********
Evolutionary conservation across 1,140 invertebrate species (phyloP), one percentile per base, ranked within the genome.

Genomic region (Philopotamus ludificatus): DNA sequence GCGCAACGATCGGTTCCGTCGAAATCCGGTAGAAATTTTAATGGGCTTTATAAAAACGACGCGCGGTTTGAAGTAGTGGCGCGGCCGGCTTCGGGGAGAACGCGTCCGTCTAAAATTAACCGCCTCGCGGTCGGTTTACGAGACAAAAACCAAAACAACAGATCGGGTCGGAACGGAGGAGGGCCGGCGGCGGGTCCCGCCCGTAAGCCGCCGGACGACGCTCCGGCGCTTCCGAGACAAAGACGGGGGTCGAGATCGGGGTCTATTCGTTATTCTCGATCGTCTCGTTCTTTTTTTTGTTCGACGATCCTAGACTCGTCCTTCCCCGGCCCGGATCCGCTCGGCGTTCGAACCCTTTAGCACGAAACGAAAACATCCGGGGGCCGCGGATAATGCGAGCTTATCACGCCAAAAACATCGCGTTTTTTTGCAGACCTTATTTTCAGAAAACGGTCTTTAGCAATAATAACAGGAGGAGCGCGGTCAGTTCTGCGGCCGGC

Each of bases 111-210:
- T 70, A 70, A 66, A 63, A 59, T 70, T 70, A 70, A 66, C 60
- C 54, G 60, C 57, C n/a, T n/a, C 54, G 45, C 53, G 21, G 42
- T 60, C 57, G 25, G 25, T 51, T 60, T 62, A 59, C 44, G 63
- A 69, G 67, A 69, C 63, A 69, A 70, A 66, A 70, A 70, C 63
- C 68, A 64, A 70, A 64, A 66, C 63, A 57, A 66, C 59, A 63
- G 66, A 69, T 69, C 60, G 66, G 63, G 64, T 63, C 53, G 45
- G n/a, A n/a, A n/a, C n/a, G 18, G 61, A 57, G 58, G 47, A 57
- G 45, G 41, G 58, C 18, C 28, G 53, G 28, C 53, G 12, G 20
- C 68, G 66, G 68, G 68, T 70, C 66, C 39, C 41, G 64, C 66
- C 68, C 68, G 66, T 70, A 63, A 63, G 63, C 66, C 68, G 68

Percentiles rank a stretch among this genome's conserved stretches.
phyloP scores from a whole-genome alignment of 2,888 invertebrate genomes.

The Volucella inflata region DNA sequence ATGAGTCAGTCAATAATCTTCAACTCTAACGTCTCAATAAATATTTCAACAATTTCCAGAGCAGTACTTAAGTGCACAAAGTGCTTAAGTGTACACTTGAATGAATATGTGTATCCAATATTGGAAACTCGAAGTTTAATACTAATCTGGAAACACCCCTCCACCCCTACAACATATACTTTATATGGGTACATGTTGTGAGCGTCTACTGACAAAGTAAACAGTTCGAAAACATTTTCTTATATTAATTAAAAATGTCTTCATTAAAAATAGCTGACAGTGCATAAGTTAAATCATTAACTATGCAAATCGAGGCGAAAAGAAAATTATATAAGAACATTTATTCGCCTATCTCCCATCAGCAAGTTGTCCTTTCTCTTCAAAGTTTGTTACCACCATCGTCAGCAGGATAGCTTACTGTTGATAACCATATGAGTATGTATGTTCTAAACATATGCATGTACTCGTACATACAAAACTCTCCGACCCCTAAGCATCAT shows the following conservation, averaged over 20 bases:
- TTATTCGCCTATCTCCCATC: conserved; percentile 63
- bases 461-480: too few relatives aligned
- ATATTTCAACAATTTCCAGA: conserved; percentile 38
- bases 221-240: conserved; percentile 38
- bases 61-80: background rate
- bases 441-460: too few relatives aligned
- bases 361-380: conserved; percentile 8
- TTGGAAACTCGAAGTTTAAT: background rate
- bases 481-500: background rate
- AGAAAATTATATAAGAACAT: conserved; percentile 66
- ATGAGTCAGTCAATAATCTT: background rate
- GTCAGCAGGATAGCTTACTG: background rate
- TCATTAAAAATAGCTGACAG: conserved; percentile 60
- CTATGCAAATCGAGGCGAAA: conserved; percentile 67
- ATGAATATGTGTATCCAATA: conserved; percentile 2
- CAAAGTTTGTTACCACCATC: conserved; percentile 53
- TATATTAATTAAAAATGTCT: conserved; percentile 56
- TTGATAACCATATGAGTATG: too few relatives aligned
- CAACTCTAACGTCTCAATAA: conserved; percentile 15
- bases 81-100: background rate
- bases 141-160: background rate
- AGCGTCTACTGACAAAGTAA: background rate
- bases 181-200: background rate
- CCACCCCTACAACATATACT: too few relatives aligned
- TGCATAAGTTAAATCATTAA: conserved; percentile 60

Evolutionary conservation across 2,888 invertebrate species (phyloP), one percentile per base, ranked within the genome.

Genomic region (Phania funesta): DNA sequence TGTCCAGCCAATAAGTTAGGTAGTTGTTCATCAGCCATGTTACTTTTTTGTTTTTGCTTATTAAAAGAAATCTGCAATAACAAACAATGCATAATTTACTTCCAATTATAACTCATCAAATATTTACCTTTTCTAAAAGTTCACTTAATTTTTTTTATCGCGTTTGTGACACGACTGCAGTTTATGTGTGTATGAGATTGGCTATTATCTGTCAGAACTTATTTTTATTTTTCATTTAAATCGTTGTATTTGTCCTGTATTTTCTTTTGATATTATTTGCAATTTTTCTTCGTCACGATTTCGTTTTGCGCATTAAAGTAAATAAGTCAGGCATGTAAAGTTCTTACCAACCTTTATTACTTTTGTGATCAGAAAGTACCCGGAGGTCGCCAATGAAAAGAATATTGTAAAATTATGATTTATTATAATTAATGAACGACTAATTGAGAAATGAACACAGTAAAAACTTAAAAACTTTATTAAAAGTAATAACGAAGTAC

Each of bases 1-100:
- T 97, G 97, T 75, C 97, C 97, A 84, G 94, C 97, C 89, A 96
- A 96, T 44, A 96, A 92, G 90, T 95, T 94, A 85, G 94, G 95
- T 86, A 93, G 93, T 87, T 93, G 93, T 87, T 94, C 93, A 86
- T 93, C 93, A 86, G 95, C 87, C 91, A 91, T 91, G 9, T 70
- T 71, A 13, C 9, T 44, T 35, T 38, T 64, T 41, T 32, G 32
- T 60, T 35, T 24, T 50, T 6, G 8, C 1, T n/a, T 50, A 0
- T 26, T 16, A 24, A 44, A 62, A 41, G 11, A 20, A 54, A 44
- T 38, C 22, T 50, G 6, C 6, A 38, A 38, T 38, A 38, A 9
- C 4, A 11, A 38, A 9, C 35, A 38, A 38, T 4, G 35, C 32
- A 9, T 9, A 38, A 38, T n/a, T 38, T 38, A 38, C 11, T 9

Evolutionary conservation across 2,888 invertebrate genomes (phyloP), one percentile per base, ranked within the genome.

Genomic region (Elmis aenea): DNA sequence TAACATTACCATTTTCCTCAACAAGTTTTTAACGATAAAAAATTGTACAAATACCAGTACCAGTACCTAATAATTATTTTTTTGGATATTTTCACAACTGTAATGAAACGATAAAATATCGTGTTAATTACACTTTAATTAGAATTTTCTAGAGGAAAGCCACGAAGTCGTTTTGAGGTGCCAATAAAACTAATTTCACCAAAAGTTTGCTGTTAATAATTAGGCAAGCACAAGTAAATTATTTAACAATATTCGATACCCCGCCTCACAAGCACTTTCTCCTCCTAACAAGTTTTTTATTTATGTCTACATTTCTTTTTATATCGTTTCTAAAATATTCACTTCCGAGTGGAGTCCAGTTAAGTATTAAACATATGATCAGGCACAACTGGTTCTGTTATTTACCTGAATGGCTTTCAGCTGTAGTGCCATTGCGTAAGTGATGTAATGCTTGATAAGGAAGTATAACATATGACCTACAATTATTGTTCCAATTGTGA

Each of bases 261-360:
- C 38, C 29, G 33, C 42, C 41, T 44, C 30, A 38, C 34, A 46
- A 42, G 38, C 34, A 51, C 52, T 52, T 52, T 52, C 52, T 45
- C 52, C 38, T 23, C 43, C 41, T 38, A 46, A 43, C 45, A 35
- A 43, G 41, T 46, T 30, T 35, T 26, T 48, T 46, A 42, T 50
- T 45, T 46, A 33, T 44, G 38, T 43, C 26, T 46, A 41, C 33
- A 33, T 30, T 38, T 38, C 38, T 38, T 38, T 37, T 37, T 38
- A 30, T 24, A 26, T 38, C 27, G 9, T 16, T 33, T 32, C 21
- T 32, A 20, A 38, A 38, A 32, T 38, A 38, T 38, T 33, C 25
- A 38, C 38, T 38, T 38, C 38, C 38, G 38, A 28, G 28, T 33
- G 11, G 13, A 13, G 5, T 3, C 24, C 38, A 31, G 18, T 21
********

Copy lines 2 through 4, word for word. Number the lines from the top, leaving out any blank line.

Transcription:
Genomic region (Philopotamus ludificatus): DNA sequence GCGCAACGATCGGTTCCGTCGAAATCCGGTAGAAATTTTAATGGGCTTTATAAAAACGACGCGCGGTTTGAAGTAGTGGCGCGGCCGGCTTCGGGGAGAACGCGTCCGTCTAAAATTAACCGCCTCGCGGTCGGTTTACGAGACAAAAACCAAAACAACAGATCGGGTCGGAACGGAGGAGGGCCGGCGGCGGGTCCCGCCCGTAAGCCGCCGGACGACGCTCCGGCGCTTCCGAGACAAAGACGGGGGTCGAGATCGGGGTCTATTCGTTATTCTCGATCGTCTCGTTCTTTTTTTTGTTCGACGATCCTAGACTCGTCCTTCCCCGGCCCGGATCCGCTCGGCGTTCGAACCCTTTAGCACGAAACGAAAACATCCGGGGGCCGCGGATAATGCGAGCTTATCACGCCAAAAACATCGCGTTTTTTTGCAGACCTTATTTTCAGAAAACGGTCTTTAGCAATAATAACAGGAGGAGCGCGGTCAGTTCTGCGGCCGGC

Each of bases 111-210:
- T 70, A 70, A 66, A 63, A 59, T 70, T 70, A 70, A 66, C 60